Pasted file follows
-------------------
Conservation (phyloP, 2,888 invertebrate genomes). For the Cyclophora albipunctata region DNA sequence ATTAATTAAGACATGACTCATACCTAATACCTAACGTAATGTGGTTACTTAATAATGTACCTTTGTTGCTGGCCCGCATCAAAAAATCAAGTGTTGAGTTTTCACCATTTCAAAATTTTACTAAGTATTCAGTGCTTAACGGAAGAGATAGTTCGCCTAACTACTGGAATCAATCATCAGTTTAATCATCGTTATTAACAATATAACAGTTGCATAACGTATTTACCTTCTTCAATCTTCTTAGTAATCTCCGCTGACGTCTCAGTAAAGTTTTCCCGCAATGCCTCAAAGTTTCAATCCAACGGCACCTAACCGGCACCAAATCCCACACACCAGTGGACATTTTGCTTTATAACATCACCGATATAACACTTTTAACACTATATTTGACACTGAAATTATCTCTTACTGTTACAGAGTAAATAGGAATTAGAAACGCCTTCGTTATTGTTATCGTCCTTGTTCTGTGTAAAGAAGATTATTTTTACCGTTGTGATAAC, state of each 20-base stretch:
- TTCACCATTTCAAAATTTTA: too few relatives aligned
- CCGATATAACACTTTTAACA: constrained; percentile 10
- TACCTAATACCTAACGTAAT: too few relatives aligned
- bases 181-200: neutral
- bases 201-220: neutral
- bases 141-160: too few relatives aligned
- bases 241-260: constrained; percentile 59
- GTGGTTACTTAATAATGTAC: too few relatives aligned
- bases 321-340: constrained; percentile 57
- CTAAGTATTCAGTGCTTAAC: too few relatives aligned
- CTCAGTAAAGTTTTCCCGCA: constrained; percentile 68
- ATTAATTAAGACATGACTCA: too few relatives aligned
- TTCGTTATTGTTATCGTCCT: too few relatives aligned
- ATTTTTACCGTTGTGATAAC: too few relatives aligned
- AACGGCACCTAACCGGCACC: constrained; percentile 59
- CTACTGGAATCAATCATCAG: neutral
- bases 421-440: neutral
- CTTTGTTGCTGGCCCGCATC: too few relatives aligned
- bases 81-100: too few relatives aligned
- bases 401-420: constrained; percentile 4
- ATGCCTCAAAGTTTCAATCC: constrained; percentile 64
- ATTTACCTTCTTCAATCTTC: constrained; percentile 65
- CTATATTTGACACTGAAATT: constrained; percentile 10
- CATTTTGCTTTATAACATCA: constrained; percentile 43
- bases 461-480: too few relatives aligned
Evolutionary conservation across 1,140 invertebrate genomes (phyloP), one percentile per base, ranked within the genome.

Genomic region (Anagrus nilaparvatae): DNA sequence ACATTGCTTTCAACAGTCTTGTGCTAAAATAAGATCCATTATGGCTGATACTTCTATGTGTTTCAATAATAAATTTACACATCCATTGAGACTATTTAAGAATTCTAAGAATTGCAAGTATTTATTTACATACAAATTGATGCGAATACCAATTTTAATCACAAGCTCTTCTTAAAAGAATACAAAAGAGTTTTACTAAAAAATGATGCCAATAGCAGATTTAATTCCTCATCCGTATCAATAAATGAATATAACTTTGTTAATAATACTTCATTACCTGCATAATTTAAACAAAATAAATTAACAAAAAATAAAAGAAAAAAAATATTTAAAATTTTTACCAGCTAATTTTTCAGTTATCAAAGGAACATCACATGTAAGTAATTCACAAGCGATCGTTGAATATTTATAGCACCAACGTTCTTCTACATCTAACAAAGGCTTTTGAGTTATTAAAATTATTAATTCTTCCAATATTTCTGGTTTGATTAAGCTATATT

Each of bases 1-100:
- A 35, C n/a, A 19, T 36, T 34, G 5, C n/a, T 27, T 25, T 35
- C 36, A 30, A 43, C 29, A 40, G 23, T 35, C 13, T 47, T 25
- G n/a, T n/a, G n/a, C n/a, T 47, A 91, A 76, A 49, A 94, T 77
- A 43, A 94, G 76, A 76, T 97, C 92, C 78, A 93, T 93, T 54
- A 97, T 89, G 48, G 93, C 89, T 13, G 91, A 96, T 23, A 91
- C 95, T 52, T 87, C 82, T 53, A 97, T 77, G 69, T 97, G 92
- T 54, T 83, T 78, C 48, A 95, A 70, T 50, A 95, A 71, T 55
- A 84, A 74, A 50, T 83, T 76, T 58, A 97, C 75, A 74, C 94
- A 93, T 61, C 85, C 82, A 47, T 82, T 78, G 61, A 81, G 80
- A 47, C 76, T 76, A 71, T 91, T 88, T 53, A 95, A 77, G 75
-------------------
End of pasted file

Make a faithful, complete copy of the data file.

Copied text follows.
Conservation (phyloP, 2,888 invertebrate genomes). For the Cyclophora albipunctata region DNA sequence ATTAATTAAGACATGACTCATACCTAATACCTAACGTAATGTGGTTACTTAATAATGTACCTTTGTTGCTGGCCCGCATCAAAAAATCAAGTGTTGAGTTTTCACCATTTCAAAATTTTACTAAGTATTCAGTGCTTAACGGAAGAGATAGTTCGCCTAACTACTGGAATCAATCATCAGTTTAATCATCGTTATTAACAATATAACAGTTGCATAACGTATTTACCTTCTTCAATCTTCTTAGTAATCTCCGCTGACGTCTCAGTAAAGTTTTCCCGCAATGCCTCAAAGTTTCAATCCAACGGCACCTAACCGGCACCAAATCCCACACACCAGTGGACATTTTGCTTTATAACATCACCGATATAACACTTTTAACACTATATTTGACACTGAAATTATCTCTTACTGTTACAGAGTAAATAGGAATTAGAAACGCCTTCGTTATTGTTATCGTCCTTGTTCTGTGTAAAGAAGATTATTTTTACCGTTGTGATAAC, state of each 20-base stretch:
- TTCACCATTTCAAAATTTTA: too few relatives aligned
- CCGATATAACACTTTTAACA: constrained; percentile 10
- TACCTAATACCTAACGTAAT: too few relatives aligned
- bases 181-200: neutral
- bases 201-220: neutral
- bases 141-160: too few relatives aligned
- bases 241-260: constrained; percentile 59
- GTGGTTACTTAATAATGTAC: too few relatives aligned
- bases 321-340: constrained; percentile 57
- CTAAGTATTCAGTGCTTAAC: too few relatives aligned
- CTCAGTAAAGTTTTCCCGCA: constrained; percentile 68
- ATTAATTAAGACATGACTCA: too few relatives aligned
- TTCGTTATTGTTATCGTCCT: too few relatives aligned
- ATTTTTACCGTTGTGATAAC: too few relatives aligned
- AACGGCACCTAACCGGCACC: constrained; percentile 59
- CTACTGGAATCAATCATCAG: neutral
- bases 421-440: neutral
- CTTTGTTGCTGGCCCGCATC: too few relatives aligned
- bases 81-100: too few relatives aligned
- bases 401-420: constrained; percentile 4
- ATGCCTCAAAGTTTCAATCC: constrained; percentile 64
- ATTTACCTTCTTCAATCTTC: constrained; percentile 65
- CTATATTTGACACTGAAATT: constrained; percentile 10
- CATTTTGCTTTATAACATCA: constrained; percentile 43
- bases 461-480: too few relatives aligned
Evolutionary conservation across 1,140 invertebrate genomes (phyloP), one percentile per base, ranked within the genome.

Genomic region (Anagrus nilaparvatae): DNA sequence ACATTGCTTTCAACAGTCTTGTGCTAAAATAAGATCCATTATGGCTGATACTTCTATGTGTTTCAATAATAAATTTACACATCCATTGAGACTATTTAAGAATTCTAAGAATTGCAAGTATTTATTTACATACAAATTGATGCGAATACCAATTTTAATCACAAGCTCTTCTTAAAAGAATACAAAAGAGTTTTACTAAAAAATGATGCCAATAGCAGATTTAATTCCTCATCCGTATCAATAAATGAATATAACTTTGTTAATAATACTTCATTACCTGCATAATTTAAACAAAATAAATTAACAAAAAATAAAAGAAAAAAAATATTTAAAATTTTTACCAGCTAATTTTTCAGTTATCAAAGGAACATCACATGTAAGTAATTCACAAGCGATCGTTGAATATTTATAGCACCAACGTTCTTCTACATCTAACAAAGGCTTTTGAGTTATTAAAATTATTAATTCTTCCAATATTTCTGGTTTGATTAAGCTATATT

Each of bases 1-100:
- A 35, C n/a, A 19, T 36, T 34, G 5, C n/a, T 27, T 25, T 35
- C 36, A 30, A 43, C 29, A 40, G 23, T 35, C 13, T 47, T 25
- G n/a, T n/a, G n/a, C n/a, T 47, A 91, A 76, A 49, A 94, T 77
- A 43, A 94, G 76, A 76, T 97, C 92, C 78, A 93, T 93, T 54
- A 97, T 89, G 48, G 93, C 89, T 13, G 91, A 96, T 23, A 91
- C 95, T 52, T 87, C 82, T 53, A 97, T 77, G 69, T 97, G 92
- T 54, T 83, T 78, C 48, A 95, A 70, T 50, A 95, A 71, T 55
- A 84, A 74, A 50, T 83, T 76, T 58, A 97, C 75, A 74, C 94
- A 93, T 61, C 85, C 82, A 47, T 82, T 78, G 61, A 81, G 80
- A 47, C 76, T 76, A 71, T 91, T 88, T 53, A 95, A 77, G 75